MoBay Cops formally charged with corruption
The seven policemen attached to the St James Police Division who were arrested on November 25, after they were accused of breaching the Corruption Prevention Act, were formally charged and placed before the Montego Bay Resident Magistrates Court on Monday.
The seven policemen, identified as constables Devon Bernard, Marven Campbell, Paul Williams, Tajay Allen, Alman Fletcher, Dwayne Lynch, and Denford Brown, were arrested and charged by officers assigned to the Anti-Corruption Branch (ACB).
The men, who reportedly pleaded not guilty to the charges against them, were offered bail in the sum of J$500,000 each and are to reappear in Court on February 6 next year.
It is alleged that during a police operation in Montego Bay, the police found a quantity of ganja at the home of a businessman. The man reportedly offered them a bribe not to press charges, which they reportedly accepted.
The policemen reportedly accompanied the businessman to several automated teller machines across the city, from which he withdrew $300,000 and gave to them. He was then released without charge. Subsequent to his release, the man lodged a formal complaint to the ACB, which resulted in the arrest of the policemen.
Following their court appearance yesterday, the CCN released a statement saying that all seven lawmen were all charged with extortion. Additionally, some are charged with other offences under the Corruption Prevention Act.
Digicel acquires fibre network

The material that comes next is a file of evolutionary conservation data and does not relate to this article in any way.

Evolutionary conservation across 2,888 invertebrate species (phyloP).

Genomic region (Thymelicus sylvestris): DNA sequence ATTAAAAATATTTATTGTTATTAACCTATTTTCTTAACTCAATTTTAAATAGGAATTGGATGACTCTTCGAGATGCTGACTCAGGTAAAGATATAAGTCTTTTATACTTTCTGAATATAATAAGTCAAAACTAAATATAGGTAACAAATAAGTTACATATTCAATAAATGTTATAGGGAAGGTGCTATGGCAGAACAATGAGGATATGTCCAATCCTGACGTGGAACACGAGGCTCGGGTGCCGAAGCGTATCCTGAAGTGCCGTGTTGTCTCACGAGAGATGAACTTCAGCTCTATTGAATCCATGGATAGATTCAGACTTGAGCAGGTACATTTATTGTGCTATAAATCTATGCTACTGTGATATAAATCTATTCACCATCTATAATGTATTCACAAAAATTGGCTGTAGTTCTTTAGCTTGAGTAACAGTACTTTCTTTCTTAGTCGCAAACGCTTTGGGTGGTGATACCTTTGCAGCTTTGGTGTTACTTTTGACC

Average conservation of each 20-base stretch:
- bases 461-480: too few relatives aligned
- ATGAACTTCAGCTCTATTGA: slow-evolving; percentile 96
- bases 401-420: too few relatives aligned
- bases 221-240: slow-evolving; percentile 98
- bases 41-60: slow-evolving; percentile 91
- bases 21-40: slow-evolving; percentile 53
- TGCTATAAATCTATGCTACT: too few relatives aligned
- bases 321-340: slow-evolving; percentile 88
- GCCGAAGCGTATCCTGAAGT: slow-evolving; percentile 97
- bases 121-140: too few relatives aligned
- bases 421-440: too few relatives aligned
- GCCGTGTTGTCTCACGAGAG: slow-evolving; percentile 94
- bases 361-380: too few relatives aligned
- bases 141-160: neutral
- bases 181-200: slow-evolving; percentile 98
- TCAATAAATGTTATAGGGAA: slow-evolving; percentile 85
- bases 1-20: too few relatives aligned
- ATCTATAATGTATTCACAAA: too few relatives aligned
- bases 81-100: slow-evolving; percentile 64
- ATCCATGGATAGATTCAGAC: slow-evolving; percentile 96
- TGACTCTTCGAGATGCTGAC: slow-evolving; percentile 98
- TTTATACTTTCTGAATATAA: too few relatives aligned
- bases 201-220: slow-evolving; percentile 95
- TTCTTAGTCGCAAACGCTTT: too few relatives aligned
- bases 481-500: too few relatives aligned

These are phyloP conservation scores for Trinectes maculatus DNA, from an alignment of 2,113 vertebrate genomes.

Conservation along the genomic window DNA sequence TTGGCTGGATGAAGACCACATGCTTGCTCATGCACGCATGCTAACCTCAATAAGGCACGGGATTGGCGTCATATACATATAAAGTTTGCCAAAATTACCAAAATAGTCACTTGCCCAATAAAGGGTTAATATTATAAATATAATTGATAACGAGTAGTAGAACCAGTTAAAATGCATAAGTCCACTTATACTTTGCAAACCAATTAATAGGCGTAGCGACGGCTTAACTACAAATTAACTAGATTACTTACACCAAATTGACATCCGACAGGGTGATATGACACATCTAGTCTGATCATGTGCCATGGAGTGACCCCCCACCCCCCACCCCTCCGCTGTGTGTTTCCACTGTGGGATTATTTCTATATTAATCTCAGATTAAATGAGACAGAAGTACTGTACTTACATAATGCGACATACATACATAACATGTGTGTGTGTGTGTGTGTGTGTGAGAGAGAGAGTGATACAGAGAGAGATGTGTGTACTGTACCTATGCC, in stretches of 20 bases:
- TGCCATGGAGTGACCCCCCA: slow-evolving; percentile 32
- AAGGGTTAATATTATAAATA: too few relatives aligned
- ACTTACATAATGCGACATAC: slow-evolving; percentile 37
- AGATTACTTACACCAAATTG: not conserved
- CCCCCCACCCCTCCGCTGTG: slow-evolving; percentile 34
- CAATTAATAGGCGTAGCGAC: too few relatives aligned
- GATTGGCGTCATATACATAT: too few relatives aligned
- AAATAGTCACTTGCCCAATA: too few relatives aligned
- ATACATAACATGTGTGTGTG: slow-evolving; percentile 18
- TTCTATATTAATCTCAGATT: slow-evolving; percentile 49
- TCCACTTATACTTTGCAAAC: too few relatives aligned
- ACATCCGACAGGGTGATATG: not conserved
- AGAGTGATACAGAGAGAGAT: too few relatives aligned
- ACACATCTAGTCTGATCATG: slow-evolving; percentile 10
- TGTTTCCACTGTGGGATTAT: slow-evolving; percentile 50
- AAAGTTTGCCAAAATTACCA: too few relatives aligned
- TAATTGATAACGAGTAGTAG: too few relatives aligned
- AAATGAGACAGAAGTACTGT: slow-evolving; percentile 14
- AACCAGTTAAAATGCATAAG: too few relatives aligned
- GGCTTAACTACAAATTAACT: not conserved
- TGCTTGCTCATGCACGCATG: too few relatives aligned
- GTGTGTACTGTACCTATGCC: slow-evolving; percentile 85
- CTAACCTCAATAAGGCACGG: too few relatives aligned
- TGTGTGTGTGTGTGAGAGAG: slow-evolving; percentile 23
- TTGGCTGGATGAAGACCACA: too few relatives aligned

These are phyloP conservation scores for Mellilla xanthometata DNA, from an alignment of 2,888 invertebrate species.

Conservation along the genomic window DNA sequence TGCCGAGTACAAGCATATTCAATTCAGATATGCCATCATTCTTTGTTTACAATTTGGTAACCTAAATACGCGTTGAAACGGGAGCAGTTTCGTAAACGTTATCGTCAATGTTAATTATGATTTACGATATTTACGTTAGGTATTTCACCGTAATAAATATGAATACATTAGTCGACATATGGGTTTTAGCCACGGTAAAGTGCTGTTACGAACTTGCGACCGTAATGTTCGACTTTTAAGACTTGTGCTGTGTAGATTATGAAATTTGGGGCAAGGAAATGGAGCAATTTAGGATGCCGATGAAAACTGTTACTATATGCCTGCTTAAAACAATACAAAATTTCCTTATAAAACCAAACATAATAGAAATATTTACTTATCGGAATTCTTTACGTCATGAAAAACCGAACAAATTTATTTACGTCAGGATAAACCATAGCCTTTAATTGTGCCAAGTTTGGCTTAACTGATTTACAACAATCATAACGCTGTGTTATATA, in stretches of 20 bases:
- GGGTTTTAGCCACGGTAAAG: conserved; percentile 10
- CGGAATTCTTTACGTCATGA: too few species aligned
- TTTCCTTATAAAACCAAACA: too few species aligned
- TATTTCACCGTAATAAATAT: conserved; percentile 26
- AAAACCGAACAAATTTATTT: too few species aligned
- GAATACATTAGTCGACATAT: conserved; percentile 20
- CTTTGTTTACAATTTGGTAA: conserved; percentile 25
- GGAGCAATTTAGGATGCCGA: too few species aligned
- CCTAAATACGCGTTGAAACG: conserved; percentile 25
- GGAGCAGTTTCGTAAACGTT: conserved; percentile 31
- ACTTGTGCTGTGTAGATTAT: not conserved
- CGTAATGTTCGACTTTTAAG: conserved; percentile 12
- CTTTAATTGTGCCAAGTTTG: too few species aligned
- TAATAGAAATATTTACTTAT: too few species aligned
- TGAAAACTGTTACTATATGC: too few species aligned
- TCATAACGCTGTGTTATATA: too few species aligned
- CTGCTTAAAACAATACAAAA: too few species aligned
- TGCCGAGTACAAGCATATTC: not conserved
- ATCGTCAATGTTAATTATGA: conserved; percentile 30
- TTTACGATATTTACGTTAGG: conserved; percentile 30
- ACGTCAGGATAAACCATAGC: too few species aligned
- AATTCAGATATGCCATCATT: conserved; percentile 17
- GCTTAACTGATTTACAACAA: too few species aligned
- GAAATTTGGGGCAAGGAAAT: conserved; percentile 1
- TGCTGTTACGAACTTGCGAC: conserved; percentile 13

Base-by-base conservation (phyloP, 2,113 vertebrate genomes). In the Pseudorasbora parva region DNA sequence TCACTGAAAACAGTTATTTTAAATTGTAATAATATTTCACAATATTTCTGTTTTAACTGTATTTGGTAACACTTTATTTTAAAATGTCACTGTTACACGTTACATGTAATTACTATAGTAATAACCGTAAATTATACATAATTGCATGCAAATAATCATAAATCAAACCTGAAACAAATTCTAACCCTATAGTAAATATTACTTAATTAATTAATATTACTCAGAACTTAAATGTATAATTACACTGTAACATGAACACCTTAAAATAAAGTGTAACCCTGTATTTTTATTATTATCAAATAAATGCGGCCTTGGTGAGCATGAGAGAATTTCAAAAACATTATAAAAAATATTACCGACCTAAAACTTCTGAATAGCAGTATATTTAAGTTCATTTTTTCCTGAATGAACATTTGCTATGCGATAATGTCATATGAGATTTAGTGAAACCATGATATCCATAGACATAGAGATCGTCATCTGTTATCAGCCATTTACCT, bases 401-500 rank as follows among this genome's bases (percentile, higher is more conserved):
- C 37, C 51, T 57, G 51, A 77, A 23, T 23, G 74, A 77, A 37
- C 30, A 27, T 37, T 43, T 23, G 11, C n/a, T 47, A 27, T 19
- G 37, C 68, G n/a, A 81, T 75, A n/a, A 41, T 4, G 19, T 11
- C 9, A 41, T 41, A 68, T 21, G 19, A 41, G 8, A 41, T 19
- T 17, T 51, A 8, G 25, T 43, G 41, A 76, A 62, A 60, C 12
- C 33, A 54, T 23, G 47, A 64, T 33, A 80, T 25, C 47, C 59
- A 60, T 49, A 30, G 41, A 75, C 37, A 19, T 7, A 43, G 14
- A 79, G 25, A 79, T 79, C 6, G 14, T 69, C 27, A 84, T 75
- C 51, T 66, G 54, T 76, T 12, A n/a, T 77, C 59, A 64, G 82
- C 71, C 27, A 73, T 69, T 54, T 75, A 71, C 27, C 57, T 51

Telecommunications firm Digicel says it has reached an agreement with Caribbean Fibre Holdings and the Guadeloupe-based Loret Group to acquire a submarine fibre network across the Caribbean region.
In a release, Digicel said it would acquire Middle Caribbean Network, Southern Caribbean Fibre, Antilles Crossings and a number of related assets from Global Caribbean Fibre.
The firm said the deal would provide Digicel with a wholly owned submarine fibre-optic cable network of approximately 2,100 kilometres from Trinidad to Guadeloupe.
Digicel said it has also entered a deal with Global Caribbean Fibre and Global Caribbean Network to provide submarine fibre capacity from Guadeloupe to Puerto Rico with onwards connectivity to the mainland United States.
Digicel Group CEO Colm Delves said the acquisition of this submarine network secures significant additional broadband capacity for Digicel.
Moravian Church suffers significant loss
Senior Moravian Bishop Robert Foster, who headed the Moravian Church in Jamaica and Grand Cayman for just over 20 years, has died.
Foster had been ailing for some time, but remained active in the Church.
Before being elevated to the office of bishop, he served as president of the Provincial Elders Conference, the highest decision-making body of the Moravian Church outside of Synod.
The current president of the Elders Conference, Dr Paul Gardner, said Foster's death was a significant loss.
Gardner said the Moravian Church would elect another bishop, to join the sitting bishop, Reverend Stanley Clarke, at its Synod next year.
Execution makes a difference in crime fight
While admitting the recently launched Unite For Change is not 'new', National Security Minister Peter Bunting is standing by it.
"There's really nothing new under the sun," he reasoned of the new crime-fighting movement.
Using a business analogy, Bunting suggested this week that the difference would be in the execution.
"Yes, we've talked about social intervention and we've had initiatives for a long time, but that doesn't mean if you haven't got all the results you want that you give up on it, Bunting said. "You keep tweaking it, you keep coming with better initiatives, better ideas, look at the data from your previous initiatives."
Bunting said his ministry would continue to invite partners, not just across ministries, departments and agencies, but NGOs and the private sector to make Unite For Change work.
"Really we want to bring a multi-sector, multi-disciplinary approach to the crime prevention side of the work we do."